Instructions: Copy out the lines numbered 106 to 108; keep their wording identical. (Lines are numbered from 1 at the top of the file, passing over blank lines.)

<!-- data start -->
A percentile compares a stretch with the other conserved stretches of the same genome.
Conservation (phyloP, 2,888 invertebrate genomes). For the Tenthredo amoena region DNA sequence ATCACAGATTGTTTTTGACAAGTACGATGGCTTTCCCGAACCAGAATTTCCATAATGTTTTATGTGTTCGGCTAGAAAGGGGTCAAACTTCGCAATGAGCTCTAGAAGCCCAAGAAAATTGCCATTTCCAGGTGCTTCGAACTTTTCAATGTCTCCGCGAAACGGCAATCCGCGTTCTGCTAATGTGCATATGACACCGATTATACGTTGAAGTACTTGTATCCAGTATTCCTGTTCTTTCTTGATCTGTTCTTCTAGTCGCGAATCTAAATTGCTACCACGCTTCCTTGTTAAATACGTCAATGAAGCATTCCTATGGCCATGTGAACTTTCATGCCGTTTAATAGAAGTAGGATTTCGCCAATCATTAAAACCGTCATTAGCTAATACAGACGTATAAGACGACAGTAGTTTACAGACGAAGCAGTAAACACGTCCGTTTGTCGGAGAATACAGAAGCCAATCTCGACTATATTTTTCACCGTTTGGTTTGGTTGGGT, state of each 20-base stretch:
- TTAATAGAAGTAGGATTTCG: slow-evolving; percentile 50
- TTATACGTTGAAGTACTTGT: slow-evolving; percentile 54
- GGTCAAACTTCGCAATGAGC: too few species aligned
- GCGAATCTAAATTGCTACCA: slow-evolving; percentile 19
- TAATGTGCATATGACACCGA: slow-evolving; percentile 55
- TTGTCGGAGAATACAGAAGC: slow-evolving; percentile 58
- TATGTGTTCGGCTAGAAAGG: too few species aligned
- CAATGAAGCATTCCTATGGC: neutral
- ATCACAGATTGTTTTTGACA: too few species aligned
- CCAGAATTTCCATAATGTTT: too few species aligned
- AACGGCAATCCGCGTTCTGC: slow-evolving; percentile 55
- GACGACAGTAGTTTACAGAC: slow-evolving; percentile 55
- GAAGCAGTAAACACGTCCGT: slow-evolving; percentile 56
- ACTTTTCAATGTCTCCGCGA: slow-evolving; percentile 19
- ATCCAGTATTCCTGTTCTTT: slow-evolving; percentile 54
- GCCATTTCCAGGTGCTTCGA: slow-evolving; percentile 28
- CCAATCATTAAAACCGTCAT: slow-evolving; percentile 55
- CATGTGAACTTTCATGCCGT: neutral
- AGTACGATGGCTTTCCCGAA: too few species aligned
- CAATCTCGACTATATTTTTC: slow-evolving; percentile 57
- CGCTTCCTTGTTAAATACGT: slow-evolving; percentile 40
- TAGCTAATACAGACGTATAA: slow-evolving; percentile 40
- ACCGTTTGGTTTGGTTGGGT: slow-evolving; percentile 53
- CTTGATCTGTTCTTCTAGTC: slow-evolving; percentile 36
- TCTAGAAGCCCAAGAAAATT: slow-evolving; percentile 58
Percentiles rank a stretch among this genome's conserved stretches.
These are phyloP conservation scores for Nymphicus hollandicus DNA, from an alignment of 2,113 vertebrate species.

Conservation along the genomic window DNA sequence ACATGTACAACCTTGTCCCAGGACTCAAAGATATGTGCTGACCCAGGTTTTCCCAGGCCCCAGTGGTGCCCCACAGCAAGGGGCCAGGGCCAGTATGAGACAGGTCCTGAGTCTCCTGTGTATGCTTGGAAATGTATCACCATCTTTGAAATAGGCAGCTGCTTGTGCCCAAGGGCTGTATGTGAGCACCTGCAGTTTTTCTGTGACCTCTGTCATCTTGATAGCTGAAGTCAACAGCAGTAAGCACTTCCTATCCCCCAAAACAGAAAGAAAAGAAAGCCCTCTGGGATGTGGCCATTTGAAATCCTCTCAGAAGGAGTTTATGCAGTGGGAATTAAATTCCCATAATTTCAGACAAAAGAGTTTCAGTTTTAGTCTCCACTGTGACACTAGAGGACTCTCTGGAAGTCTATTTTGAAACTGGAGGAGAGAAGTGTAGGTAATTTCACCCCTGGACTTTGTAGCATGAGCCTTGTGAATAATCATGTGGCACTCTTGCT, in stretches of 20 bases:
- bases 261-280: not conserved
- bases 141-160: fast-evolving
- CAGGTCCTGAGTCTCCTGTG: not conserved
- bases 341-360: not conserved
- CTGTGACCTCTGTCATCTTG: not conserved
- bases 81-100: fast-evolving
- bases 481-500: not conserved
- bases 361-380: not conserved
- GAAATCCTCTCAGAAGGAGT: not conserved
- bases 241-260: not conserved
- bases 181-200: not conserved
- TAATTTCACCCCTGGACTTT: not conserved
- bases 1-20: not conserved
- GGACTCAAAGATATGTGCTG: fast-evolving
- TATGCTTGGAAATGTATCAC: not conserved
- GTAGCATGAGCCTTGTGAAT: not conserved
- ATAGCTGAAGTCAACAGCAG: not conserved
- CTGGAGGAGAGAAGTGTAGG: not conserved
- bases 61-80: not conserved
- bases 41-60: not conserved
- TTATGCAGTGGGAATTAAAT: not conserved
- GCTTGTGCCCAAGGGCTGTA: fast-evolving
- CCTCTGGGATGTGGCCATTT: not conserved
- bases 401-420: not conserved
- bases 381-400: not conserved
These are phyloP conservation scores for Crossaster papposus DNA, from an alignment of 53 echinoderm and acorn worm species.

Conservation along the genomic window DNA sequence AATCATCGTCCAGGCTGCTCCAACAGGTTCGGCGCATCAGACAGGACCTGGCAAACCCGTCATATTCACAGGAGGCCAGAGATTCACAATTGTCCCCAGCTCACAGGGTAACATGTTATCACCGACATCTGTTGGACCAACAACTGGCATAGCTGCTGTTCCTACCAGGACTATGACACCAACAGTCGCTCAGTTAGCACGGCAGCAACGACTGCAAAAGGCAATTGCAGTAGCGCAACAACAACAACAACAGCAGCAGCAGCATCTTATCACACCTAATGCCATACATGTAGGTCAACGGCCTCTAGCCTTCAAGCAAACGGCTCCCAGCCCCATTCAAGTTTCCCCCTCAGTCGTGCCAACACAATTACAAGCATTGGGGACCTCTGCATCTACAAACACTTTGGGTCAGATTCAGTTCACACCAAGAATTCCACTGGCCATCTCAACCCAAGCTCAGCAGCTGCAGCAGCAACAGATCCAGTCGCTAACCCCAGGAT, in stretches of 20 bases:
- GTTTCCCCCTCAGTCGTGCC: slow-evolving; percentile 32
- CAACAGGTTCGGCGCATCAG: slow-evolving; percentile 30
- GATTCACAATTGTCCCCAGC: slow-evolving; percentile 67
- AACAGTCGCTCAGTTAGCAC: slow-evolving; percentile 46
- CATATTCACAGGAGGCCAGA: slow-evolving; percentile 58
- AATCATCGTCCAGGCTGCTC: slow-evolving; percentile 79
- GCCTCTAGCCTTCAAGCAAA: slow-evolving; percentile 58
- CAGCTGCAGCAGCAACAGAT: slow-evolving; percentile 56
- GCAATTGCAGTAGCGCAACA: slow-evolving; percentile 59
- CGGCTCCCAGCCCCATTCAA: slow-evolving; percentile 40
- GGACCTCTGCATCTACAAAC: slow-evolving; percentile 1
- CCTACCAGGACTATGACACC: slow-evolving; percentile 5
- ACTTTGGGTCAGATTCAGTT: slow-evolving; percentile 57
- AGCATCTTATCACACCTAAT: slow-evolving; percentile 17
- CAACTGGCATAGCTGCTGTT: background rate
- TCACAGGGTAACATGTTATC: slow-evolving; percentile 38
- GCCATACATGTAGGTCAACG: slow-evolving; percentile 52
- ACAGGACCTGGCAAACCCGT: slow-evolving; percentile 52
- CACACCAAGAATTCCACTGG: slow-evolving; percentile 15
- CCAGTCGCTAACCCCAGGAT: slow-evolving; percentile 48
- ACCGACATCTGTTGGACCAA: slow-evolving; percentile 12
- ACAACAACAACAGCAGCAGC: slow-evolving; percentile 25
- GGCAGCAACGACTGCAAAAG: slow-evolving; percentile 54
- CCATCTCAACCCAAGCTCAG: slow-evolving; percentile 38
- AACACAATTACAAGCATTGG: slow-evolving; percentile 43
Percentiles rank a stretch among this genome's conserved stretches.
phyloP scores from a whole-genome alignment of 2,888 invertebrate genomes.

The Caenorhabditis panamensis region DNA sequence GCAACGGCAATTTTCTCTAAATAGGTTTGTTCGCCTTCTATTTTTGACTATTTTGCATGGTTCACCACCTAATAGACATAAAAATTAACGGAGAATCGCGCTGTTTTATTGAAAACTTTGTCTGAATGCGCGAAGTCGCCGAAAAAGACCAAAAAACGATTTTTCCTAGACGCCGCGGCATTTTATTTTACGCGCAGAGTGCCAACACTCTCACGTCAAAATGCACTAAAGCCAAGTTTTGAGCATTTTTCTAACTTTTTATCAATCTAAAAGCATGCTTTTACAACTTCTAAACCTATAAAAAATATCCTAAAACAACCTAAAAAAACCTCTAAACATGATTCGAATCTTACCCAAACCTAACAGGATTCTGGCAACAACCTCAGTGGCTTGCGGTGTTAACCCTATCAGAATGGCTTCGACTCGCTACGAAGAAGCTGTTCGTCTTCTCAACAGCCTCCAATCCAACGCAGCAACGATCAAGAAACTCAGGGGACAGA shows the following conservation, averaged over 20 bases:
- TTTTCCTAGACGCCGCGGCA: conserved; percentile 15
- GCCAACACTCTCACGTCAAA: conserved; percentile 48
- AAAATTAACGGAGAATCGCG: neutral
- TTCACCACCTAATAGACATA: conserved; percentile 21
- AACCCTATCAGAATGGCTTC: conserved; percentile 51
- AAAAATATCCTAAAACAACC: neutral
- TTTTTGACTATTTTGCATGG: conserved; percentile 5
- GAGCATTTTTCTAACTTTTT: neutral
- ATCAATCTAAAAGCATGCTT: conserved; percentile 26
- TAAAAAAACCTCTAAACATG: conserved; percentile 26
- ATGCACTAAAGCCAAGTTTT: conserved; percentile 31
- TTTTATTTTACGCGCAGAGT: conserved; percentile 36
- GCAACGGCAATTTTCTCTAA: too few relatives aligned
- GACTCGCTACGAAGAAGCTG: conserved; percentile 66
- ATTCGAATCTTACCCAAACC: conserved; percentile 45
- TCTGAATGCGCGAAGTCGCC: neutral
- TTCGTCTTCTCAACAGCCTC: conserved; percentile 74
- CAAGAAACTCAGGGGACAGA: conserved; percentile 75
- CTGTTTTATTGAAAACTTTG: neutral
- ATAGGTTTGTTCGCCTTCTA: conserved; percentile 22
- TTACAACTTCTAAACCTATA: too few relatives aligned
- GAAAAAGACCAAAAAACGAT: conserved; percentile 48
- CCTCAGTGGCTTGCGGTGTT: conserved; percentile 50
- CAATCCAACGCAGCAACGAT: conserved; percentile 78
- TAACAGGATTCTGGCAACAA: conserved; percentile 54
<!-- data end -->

- TTACAACTTCTAAACCTATA: too few relatives aligned
- GAAAAAGACCAAAAAACGAT: conserved; percentile 48
- CCTCAGTGGCTTGCGGTGTT: conserved; percentile 50